Norman Walzer

nlihc.org

Nowhere in the United States can a person working full time at minimum wage afford a simple two-bedroom apartment. While that is a problem in itself, it raises concerns far beyond just having a place to live. In this week’s Friday Forum, WNIJ’s Victor Yehling looks at details of the situation in Illinois and Wisconsin and possible resolutions.

neindiana.com

A northern Illinois economic development group is working on what’s being called a “code of ethics” for its member communities.  They’re not alone. In this WNIJ Friday Forum, Guy Stephens looks at  codes that are being created and what they can mean to economic development.

Striking a balance between competing local interests to achieve a benefit of all long has been a mantra of regional economic development. No one involved seems to disagree. Still, it has been deemed necessary to “get it in writing.”

Victor Yehling /WNIJ

Voters in Tuesday’s primary election rejected the effort to re-implement home rule authority in Rockford. WNIJ spoke with people on both sides of the issue about what this means for Rockford’s future.

The Illinois Constitution grants home rule authority to municipalities that have at least 25,000 residents. Others can gain that authority through a direct ordinance. Rockford naturally qualified in 1970 due to its population, but a referendum removed home-rule status in 1983.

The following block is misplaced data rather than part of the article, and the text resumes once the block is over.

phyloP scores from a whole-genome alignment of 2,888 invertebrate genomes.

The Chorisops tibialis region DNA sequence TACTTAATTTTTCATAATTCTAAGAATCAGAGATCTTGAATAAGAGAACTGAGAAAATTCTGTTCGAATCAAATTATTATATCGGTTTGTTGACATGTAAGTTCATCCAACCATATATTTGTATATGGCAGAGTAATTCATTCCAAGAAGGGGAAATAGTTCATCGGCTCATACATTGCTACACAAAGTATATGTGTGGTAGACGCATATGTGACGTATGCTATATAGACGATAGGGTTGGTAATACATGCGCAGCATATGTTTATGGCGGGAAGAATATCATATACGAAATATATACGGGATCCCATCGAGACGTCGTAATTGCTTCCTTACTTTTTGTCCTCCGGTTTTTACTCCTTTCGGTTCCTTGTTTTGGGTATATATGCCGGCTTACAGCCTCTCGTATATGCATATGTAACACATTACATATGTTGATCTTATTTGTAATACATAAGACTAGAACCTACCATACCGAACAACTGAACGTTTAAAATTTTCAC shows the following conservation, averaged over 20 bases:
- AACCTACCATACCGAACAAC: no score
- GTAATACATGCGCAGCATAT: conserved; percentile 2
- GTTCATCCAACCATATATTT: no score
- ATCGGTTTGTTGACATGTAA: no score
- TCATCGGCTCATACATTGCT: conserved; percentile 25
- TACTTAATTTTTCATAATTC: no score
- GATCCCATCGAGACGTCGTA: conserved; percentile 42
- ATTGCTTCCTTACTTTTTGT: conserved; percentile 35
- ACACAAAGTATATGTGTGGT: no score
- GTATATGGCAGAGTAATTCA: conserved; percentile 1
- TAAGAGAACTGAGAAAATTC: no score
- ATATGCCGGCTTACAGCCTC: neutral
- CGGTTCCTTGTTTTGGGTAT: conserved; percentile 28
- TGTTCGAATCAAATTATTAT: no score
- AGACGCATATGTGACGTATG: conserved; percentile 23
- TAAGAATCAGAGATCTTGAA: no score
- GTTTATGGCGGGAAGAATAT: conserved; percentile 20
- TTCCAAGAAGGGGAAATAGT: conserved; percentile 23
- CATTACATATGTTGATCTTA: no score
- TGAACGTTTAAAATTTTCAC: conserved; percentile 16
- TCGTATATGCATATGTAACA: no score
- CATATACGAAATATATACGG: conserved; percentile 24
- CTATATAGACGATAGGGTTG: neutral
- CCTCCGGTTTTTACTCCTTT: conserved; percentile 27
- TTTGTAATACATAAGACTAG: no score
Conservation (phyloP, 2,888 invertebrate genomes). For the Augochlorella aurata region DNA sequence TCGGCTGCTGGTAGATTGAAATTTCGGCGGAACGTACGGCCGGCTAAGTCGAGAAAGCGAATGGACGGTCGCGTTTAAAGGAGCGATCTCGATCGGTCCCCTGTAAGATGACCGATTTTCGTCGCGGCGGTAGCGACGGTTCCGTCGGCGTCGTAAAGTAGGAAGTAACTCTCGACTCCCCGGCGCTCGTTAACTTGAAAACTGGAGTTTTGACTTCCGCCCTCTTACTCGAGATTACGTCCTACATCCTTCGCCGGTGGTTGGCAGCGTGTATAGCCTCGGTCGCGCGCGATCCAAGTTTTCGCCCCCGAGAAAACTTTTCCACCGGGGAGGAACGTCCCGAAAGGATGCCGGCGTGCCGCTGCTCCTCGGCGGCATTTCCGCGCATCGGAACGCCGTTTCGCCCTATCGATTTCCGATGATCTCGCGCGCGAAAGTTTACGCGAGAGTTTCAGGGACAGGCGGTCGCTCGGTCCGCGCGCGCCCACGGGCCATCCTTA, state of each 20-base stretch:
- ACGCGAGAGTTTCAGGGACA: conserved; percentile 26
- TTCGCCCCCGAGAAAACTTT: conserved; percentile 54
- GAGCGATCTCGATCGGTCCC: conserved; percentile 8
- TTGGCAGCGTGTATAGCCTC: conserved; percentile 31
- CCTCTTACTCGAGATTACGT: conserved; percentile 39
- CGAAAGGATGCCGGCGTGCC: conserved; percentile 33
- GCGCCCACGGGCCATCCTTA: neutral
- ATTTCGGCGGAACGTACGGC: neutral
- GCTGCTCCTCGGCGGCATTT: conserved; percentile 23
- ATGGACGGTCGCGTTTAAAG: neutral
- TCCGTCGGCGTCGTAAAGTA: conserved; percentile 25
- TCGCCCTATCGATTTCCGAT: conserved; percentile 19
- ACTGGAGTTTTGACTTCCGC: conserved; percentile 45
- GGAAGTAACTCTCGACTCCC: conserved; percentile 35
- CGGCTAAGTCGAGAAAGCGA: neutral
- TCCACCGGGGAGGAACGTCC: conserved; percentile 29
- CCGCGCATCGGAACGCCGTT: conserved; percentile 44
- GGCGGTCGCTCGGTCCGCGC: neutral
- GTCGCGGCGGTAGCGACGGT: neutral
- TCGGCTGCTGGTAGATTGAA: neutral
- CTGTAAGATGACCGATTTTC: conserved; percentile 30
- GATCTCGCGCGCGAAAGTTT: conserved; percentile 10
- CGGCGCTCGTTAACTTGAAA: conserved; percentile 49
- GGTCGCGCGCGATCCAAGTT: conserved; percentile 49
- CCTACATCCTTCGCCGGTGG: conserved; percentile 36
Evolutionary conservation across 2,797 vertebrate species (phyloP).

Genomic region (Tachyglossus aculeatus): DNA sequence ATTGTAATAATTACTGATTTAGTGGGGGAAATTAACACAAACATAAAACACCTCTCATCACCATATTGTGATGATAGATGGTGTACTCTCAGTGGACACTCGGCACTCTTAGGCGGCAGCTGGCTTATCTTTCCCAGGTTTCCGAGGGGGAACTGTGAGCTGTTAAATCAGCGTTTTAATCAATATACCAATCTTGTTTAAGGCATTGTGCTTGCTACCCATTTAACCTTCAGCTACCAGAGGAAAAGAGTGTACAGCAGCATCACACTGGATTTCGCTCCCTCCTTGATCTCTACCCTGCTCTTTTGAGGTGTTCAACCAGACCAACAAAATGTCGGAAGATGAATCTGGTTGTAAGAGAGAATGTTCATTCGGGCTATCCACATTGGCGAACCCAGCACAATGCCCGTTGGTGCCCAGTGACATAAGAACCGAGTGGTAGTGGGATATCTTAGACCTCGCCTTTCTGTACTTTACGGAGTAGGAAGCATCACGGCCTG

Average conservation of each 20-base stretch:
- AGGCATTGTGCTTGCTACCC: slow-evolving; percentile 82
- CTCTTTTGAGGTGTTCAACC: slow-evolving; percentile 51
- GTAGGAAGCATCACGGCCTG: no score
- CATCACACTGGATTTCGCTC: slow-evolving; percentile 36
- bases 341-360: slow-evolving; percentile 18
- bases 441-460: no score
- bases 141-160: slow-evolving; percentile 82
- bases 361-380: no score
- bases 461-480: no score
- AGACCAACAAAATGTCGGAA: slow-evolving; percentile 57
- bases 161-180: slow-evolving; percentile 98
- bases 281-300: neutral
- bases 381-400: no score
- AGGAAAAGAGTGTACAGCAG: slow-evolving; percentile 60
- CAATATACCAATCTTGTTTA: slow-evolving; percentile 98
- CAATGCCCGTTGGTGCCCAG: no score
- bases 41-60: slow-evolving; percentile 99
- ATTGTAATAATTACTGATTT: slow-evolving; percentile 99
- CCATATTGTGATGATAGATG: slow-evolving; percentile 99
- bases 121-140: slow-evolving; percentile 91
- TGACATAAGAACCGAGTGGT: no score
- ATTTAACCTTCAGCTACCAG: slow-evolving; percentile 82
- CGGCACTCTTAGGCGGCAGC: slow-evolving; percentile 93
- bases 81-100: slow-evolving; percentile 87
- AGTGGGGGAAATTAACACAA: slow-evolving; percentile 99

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One of the more unique forms of government in Illinois is townships. They provide some services beyond those of a city but, in this frugal budget climate, some see township functions as redundant. 

Back in 2010, the city of Peru was emerging from the national financial crisis. To cut back on expenses, Mayor Scott Harl met with his counterparts from LaSalle and Oglesby.  

“We were looking at consolidation of our safety services, our dispatch for police, fire and 911," he said. "That took effect after six years. September of 2016.”   

What Consolidation Means for Sub/Urban School Districts

Jun 13, 2016

Illinois has more than 8500 individual government entities – including a large number of community school districts, ranging from stand-alone elementary schools that feed into stand-alone high schools, or a completely centralized urban network of institutions.  This week, Chase Cavanaugh explores how the processes that play out in rural communities doesn’t necessarily apply in the cities.